Kerbal Space Program is… probably best described as a sandbox space program simulator. Except that doesn’t really tell you everything or even anything. Okay, so KSP is a game where you take control of the space program of an amusingly incompetent race called the Kerbals, build spacecraft of various types, try to get them into space and then try and do things with them. Things you can try to do include getting into a stable orbit of Kerbin (the Kerbals’ home planet), visiting the Mun (that’d be the moon), landing on the Mun, getting back to Kerbin and landing without exploding, crashing or crashing and then exploding. This is often rather hard because PHYSICS DAMN IT.
But I am not intimidated by no physics. I want to put a Kerbal on the Mun. I want to put a space station in orbit of Kerbin. I want to build a working space plane which doesn’t spin out of control when I try and maneuver. I want to go to Duna which I guess is the Mars analogue in this system since it’s red and… actually, that is the entire basis of that assumption. Oh, it’s also the next planet anti-sun-ward of Kerbin, so there’s that too. There are seven planets, many of which have various moons. There’s stuff out there just waiting to be discovered.
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We meet in a cafe noted for sandwiches, in a city known for biscuits, in a country known for tea and we stand in need of all three for it is four o’clock in the afternoon and I haven’t had any lunch yet.
We choose to go to the Mun. We choose to go to the Mun this afternoon and perhaps some other stuff too, not because they are easy but because they are not as hard as getting to bloody Duna and all those other planets.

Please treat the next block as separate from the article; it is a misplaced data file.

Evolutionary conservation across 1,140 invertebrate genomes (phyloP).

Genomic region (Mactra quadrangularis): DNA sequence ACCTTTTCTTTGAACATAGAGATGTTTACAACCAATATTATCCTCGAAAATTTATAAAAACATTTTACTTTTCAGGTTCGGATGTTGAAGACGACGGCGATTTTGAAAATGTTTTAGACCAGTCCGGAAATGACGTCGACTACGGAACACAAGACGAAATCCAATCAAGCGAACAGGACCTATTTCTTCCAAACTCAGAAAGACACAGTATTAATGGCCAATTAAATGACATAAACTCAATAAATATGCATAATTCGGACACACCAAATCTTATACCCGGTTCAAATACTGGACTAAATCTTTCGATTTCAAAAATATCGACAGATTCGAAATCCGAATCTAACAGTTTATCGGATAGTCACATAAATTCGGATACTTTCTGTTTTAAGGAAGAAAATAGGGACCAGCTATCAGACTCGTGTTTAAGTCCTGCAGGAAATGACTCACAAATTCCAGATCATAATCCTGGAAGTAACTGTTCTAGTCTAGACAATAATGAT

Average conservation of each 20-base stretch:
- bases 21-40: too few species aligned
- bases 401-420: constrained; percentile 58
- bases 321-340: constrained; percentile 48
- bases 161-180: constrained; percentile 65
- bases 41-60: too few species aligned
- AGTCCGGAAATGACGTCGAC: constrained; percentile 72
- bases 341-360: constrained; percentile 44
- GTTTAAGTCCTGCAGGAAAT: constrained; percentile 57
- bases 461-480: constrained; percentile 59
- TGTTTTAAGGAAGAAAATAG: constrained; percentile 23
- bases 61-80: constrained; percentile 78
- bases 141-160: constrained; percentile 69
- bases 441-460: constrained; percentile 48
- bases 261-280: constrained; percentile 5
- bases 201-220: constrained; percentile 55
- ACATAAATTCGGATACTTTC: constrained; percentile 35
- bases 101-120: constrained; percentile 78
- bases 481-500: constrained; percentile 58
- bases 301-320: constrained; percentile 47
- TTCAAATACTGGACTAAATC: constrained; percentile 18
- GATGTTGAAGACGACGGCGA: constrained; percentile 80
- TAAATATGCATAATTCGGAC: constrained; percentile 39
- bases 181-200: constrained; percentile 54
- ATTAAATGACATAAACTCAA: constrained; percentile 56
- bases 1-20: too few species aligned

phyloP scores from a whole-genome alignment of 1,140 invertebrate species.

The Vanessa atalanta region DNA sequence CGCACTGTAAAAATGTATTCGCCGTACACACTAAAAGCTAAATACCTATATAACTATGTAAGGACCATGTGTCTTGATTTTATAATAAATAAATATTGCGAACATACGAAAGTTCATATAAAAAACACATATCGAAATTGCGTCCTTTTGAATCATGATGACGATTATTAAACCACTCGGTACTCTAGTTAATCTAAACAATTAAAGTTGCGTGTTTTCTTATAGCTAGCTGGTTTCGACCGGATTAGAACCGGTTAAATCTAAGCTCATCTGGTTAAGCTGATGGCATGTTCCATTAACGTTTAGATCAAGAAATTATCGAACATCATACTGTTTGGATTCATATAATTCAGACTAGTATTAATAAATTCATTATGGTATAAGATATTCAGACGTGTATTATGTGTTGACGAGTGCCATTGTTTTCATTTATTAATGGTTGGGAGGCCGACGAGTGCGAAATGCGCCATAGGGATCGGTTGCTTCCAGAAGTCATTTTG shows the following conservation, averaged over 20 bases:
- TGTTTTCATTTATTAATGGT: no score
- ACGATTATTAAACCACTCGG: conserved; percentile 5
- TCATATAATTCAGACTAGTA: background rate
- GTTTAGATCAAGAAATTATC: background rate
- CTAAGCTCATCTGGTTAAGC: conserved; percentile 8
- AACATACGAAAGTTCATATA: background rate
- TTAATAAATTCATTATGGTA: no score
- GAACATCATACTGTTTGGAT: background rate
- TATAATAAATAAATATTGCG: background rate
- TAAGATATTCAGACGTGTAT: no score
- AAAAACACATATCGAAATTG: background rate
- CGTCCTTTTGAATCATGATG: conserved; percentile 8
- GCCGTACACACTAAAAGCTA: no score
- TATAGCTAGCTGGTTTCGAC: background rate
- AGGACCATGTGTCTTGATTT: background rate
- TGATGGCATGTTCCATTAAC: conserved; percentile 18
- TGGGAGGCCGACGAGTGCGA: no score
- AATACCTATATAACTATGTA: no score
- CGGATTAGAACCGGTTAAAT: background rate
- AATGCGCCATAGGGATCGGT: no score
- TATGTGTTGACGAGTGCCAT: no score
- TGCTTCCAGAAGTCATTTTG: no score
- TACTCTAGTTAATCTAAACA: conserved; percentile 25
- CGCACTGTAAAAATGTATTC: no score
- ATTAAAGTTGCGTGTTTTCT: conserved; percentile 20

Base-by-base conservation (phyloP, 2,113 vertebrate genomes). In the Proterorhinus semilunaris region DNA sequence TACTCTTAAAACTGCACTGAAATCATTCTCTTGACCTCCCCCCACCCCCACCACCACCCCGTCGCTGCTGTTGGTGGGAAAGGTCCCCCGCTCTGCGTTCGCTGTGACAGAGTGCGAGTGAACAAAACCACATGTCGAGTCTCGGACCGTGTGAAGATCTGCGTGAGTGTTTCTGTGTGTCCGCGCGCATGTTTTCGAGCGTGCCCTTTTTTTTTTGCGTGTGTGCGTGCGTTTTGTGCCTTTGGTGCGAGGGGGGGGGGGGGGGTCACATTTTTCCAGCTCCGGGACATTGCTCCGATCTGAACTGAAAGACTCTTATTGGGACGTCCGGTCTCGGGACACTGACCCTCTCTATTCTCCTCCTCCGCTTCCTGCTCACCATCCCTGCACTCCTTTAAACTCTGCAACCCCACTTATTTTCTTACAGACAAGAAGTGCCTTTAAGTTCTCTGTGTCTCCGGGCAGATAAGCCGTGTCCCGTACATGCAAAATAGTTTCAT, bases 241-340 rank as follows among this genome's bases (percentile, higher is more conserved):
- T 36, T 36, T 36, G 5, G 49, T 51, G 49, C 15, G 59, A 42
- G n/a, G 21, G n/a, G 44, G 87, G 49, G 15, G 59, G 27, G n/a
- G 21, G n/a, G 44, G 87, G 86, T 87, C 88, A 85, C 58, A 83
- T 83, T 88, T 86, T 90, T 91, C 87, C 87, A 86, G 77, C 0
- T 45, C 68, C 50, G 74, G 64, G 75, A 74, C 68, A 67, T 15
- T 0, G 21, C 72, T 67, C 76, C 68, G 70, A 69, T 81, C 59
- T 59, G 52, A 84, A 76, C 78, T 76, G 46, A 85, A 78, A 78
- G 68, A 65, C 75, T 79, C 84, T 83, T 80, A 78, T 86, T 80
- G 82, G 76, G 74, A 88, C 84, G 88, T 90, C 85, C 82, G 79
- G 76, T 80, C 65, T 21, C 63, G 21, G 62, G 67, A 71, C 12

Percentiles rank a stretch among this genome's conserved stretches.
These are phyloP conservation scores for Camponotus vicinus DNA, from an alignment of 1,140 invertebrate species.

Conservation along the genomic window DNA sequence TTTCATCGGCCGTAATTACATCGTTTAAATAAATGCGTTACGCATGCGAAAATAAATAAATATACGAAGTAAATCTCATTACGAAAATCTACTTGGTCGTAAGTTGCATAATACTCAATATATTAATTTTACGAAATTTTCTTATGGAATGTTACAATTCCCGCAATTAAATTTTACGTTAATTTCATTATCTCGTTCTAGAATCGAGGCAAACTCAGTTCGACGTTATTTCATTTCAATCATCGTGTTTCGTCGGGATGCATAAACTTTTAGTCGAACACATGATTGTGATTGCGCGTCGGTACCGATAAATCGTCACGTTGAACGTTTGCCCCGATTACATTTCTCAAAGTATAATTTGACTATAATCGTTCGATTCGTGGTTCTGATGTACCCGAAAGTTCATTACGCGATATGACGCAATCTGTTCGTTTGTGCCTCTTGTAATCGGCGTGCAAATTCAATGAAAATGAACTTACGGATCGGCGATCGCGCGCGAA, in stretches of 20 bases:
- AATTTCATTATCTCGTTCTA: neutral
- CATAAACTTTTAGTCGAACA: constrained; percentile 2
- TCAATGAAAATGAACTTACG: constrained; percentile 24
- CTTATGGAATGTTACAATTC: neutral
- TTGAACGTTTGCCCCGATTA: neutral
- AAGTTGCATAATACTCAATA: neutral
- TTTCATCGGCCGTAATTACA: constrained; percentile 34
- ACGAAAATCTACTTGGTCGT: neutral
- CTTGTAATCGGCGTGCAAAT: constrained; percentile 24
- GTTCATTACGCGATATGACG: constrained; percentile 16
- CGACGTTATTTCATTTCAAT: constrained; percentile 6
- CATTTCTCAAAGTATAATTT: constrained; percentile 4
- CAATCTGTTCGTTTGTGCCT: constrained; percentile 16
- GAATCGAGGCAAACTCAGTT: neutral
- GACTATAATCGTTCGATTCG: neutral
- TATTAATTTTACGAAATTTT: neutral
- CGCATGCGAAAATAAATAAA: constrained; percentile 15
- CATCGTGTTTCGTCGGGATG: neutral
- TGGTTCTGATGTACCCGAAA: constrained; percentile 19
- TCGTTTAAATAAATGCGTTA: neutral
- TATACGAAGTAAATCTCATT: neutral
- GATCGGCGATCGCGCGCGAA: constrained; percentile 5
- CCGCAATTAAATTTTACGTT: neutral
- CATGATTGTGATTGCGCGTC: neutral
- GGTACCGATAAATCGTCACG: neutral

In the last 24 hours we have seen facilities now being created for the greatest and most complex exploration in Kerbal history. We have felt the ground shake and the air shattered by the explosion of the Rockomax Mainsail engine, an explosion much more powerful than that of the LV-T30 which launched John Kerman through the hangar roof and into the field next door. We have seen the site where the rocket engines will be sticky-taped together into something that is less likely to blow the hell up within seconds of being turned on.
To be sure, this costs us all a good deal of money. This year’s space budget is three times what it was last week, and it is greater than the budget of the previous eight years combined – that is to say, it is more than zero. The budget now stands at twenty three pounds, an elastic band and four buttons – a staggering sum, but somewhat less than I spend on tea every year.
But if I were to say, my fellow Kerbals, that we shall send to the Mun, 11,400 kilometers away, a rocket made from new metal alloys, some of which have not yet been found by our scavenging and salvage teams, capable of standing heat and stresses to some extent, fitted together with a precision better than the finest cheap mass-produced digital watch, carrying at least some of the equipment needed for propulsion, guidance, control, communications, food and survival, on an untried mission, to an unknown celestial body, and then return it safely to Kerbin, re-entering the atmosphere at speeds of over 25 miles per hour, you would quite rightly point at me and laugh as you are right now. Yet I think we are going to do it. And it will be done before I get bored and go off to do something else, perhaps.
Right, Mr. President. You asked for it. Let’s build huge ballistic missiles, stick people in the top instead of a warhead and fire them off into an environment where no-one can possibly survive. Let’s go to the Mun. And perhaps some other things too.
To The Mun: The Icarus Program
This post will be updated as further articles in the series are added.